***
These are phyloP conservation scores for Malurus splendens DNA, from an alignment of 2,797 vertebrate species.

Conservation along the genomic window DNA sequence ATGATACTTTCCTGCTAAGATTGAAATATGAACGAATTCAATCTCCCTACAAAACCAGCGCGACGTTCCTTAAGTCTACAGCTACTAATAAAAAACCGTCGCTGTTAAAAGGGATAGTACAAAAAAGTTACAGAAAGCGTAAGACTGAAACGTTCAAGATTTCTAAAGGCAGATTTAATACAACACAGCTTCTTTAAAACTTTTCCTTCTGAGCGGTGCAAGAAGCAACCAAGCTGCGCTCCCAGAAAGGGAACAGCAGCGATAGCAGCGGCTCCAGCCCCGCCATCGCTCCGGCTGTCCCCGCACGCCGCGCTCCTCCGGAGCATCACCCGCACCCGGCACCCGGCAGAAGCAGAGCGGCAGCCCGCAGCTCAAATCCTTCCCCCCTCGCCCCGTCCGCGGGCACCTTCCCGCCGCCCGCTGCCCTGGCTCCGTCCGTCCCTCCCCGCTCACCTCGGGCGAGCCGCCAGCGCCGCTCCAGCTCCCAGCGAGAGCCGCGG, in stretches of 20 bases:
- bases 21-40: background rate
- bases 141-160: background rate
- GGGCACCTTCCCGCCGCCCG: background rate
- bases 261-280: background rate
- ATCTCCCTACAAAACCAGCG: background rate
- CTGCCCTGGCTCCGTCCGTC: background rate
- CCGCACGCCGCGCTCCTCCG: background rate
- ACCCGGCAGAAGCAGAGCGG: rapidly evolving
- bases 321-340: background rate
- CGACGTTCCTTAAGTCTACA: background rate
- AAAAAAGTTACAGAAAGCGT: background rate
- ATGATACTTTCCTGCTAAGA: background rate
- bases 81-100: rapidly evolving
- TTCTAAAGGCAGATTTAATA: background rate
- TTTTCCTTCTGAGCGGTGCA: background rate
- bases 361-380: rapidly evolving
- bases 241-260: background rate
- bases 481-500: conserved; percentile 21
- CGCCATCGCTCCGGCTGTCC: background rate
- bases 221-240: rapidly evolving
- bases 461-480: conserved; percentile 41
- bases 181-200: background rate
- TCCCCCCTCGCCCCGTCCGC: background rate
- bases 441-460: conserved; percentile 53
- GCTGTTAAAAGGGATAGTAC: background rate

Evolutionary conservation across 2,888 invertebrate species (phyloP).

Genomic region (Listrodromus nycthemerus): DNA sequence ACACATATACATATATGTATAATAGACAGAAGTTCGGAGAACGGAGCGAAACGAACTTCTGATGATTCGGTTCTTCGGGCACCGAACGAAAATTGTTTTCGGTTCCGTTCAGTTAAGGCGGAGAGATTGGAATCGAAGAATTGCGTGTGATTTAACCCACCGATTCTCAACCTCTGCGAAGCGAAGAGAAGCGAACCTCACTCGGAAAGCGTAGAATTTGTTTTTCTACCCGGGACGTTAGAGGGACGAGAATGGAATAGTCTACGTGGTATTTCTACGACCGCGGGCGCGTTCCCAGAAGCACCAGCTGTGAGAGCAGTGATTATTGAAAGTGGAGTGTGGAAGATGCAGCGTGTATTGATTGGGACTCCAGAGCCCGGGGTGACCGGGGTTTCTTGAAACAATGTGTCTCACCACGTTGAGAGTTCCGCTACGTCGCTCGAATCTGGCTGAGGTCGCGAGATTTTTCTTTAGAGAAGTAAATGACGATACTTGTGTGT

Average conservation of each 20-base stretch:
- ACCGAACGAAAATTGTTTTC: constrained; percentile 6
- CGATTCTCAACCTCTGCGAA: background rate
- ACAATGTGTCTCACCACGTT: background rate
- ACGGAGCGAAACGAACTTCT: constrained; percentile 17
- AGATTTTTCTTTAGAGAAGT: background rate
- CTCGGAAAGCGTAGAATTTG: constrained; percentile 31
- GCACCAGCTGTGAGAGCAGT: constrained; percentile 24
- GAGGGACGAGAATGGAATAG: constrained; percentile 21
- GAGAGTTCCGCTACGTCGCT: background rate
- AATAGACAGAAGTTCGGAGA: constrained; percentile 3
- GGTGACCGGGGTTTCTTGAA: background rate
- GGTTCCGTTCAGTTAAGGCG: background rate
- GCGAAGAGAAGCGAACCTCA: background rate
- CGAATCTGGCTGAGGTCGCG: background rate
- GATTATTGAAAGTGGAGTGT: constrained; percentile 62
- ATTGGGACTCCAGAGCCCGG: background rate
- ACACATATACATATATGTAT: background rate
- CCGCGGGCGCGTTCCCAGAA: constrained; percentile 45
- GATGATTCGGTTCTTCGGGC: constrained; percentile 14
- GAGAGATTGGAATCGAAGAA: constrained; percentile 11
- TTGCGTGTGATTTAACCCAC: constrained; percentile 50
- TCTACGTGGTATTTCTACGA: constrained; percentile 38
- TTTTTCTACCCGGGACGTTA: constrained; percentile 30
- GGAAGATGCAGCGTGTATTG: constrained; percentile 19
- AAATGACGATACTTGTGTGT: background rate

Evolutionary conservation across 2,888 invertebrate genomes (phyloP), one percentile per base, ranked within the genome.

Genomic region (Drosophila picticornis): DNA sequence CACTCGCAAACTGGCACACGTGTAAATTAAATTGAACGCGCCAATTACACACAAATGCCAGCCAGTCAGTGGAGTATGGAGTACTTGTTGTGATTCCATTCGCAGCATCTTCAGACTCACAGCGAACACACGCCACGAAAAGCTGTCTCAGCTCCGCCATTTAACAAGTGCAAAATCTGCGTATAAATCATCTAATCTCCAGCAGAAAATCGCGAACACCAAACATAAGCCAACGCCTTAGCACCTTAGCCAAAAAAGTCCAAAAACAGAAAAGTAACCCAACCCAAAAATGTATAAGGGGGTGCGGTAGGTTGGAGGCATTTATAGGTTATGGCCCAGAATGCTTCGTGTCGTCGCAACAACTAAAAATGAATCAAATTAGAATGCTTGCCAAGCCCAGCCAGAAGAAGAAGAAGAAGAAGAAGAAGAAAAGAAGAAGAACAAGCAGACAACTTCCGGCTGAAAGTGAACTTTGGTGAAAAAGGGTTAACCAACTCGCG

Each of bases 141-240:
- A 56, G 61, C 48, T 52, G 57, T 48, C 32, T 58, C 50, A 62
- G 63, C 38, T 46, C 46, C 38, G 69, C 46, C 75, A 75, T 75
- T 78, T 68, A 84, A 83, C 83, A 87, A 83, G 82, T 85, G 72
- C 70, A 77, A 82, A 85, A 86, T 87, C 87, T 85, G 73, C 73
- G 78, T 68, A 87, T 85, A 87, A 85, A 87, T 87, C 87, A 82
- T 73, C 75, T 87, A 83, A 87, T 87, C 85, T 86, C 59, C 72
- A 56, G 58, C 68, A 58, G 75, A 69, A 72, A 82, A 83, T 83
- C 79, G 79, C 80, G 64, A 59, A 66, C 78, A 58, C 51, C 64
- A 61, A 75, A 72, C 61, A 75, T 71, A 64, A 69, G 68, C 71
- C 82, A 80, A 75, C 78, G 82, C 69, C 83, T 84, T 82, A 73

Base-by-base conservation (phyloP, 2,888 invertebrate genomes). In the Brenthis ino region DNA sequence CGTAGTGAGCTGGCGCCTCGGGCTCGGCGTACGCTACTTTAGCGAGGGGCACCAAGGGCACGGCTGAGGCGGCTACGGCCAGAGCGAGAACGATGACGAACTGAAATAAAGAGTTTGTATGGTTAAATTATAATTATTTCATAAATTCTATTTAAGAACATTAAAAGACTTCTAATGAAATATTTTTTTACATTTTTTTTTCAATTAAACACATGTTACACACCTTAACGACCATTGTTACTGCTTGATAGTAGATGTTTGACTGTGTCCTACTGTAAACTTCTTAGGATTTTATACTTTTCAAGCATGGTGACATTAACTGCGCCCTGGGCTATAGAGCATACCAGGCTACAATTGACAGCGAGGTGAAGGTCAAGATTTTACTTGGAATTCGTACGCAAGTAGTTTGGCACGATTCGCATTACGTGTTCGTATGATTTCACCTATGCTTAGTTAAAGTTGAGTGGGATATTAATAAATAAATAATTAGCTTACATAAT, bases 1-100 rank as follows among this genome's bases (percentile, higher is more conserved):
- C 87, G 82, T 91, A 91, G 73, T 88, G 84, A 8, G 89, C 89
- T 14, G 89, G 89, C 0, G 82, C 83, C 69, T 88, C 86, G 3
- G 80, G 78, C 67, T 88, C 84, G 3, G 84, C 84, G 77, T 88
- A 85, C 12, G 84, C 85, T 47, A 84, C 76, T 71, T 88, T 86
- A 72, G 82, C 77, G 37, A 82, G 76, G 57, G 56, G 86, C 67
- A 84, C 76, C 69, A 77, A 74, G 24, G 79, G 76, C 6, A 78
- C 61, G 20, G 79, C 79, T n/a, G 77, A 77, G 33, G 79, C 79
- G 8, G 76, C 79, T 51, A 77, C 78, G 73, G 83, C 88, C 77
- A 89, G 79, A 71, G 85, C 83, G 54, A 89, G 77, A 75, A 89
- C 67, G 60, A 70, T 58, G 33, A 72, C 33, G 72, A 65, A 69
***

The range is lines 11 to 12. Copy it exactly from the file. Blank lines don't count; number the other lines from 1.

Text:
- bases 321-340: background rate
- CGACGTTCCTTAAGTCTACA: background rate